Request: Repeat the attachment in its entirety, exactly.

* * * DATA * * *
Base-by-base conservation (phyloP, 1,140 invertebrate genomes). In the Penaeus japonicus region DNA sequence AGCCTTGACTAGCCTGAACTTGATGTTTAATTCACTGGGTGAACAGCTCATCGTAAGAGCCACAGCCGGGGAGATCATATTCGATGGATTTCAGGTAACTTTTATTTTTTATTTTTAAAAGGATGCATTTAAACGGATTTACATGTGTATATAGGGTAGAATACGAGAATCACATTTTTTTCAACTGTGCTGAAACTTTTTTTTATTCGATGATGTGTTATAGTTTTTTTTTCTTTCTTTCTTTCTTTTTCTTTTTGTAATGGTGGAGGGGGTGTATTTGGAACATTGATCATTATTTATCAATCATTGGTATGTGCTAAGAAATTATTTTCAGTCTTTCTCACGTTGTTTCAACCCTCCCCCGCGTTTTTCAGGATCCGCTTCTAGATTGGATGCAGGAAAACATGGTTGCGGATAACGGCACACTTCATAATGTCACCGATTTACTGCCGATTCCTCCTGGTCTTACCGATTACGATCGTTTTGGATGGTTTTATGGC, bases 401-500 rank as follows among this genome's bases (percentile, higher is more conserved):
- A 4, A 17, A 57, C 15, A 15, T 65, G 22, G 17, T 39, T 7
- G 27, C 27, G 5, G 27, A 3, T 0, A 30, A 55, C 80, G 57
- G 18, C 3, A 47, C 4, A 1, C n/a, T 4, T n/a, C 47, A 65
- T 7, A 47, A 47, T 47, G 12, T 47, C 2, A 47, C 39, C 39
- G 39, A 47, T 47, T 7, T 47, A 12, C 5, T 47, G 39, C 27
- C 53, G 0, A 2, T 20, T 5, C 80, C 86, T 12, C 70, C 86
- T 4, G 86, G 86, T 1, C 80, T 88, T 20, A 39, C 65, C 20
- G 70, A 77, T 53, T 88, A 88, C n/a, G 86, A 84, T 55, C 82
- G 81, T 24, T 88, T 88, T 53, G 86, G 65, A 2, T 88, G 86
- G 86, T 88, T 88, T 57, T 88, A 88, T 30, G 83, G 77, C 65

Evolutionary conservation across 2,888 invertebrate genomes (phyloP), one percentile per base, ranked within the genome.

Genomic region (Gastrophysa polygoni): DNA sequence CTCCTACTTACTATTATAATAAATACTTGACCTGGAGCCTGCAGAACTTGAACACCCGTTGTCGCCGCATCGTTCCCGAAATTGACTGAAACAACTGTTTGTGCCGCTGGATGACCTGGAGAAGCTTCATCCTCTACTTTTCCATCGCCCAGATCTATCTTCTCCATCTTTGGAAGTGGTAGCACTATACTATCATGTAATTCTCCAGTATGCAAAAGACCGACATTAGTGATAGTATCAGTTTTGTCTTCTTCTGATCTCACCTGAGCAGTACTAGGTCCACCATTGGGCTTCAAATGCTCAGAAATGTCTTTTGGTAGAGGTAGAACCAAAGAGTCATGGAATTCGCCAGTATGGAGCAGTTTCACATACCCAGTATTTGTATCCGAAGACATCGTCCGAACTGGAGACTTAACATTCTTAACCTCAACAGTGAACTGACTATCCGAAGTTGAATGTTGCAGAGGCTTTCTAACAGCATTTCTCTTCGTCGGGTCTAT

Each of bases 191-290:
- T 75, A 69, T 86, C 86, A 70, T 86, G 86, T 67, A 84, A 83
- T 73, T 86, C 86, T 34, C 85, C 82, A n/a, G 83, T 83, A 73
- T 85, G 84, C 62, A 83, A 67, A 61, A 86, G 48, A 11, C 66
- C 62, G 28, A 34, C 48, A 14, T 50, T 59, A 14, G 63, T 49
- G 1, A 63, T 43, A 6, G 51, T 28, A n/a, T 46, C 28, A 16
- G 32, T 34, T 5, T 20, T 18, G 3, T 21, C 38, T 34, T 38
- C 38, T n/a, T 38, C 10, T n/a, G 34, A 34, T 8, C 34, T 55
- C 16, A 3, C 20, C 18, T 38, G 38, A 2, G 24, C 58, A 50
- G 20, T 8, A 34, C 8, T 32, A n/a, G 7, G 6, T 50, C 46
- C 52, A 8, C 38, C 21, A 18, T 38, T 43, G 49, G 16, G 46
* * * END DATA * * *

Base-by-base conservation (phyloP, 1,140 invertebrate genomes). In the Penaeus japonicus region DNA sequence AGCCTTGACTAGCCTGAACTTGATGTTTAATTCACTGGGTGAACAGCTCATCGTAAGAGCCACAGCCGGGGAGATCATATTCGATGGATTTCAGGTAACTTTTATTTTTTATTTTTAAAAGGATGCATTTAAACGGATTTACATGTGTATATAGGGTAGAATACGAGAATCACATTTTTTTCAACTGTGCTGAAACTTTTTTTTATTCGATGATGTGTTATAGTTTTTTTTTCTTTCTTTCTTTCTTTTTCTTTTTGTAATGGTGGAGGGGGTGTATTTGGAACATTGATCATTATTTATCAATCATTGGTATGTGCTAAGAAATTATTTTCAGTCTTTCTCACGTTGTTTCAACCCTCCCCCGCGTTTTTCAGGATCCGCTTCTAGATTGGATGCAGGAAAACATGGTTGCGGATAACGGCACACTTCATAATGTCACCGATTTACTGCCGATTCCTCCTGGTCTTACCGATTACGATCGTTTTGGATGGTTTTATGGC, bases 401-500 rank as follows among this genome's bases (percentile, higher is more conserved):
- A 4, A 17, A 57, C 15, A 15, T 65, G 22, G 17, T 39, T 7
- G 27, C 27, G 5, G 27, A 3, T 0, A 30, A 55, C 80, G 57
- G 18, C 3, A 47, C 4, A 1, C n/a, T 4, T n/a, C 47, A 65
- T 7, A 47, A 47, T 47, G 12, T 47, C 2, A 47, C 39, C 39
- G 39, A 47, T 47, T 7, T 47, A 12, C 5, T 47, G 39, C 27
- C 53, G 0, A 2, T 20, T 5, C 80, C 86, T 12, C 70, C 86
- T 4, G 86, G 86, T 1, C 80, T 88, T 20, A 39, C 65, C 20
- G 70, A 77, T 53, T 88, A 88, C n/a, G 86, A 84, T 55, C 82
- G 81, T 24, T 88, T 88, T 53, G 86, G 65, A 2, T 88, G 86
- G 86, T 88, T 88, T 57, T 88, A 88, T 30, G 83, G 77, C 65

Evolutionary conservation across 2,888 invertebrate genomes (phyloP), one percentile per base, ranked within the genome.

Genomic region (Gastrophysa polygoni): DNA sequence CTCCTACTTACTATTATAATAAATACTTGACCTGGAGCCTGCAGAACTTGAACACCCGTTGTCGCCGCATCGTTCCCGAAATTGACTGAAACAACTGTTTGTGCCGCTGGATGACCTGGAGAAGCTTCATCCTCTACTTTTCCATCGCCCAGATCTATCTTCTCCATCTTTGGAAGTGGTAGCACTATACTATCATGTAATTCTCCAGTATGCAAAAGACCGACATTAGTGATAGTATCAGTTTTGTCTTCTTCTGATCTCACCTGAGCAGTACTAGGTCCACCATTGGGCTTCAAATGCTCAGAAATGTCTTTTGGTAGAGGTAGAACCAAAGAGTCATGGAATTCGCCAGTATGGAGCAGTTTCACATACCCAGTATTTGTATCCGAAGACATCGTCCGAACTGGAGACTTAACATTCTTAACCTCAACAGTGAACTGACTATCCGAAGTTGAATGTTGCAGAGGCTTTCTAACAGCATTTCTCTTCGTCGGGTCTAT

Each of bases 191-290:
- T 75, A 69, T 86, C 86, A 70, T 86, G 86, T 67, A 84, A 83
- T 73, T 86, C 86, T 34, C 85, C 82, A n/a, G 83, T 83, A 73
- T 85, G 84, C 62, A 83, A 67, A 61, A 86, G 48, A 11, C 66
- C 62, G 28, A 34, C 48, A 14, T 50, T 59, A 14, G 63, T 49
- G 1, A 63, T 43, A 6, G 51, T 28, A n/a, T 46, C 28, A 16
- G 32, T 34, T 5, T 20, T 18, G 3, T 21, C 38, T 34, T 38
- C 38, T n/a, T 38, C 10, T n/a, G 34, A 34, T 8, C 34, T 55
- C 16, A 3, C 20, C 18, T 38, G 38, A 2, G 24, C 58, A 50
- G 20, T 8, A 34, C 8, T 32, A n/a, G 7, G 6, T 50, C 46
- C 52, A 8, C 38, C 21, A 18, T 38, T 43, G 49, G 16, G 46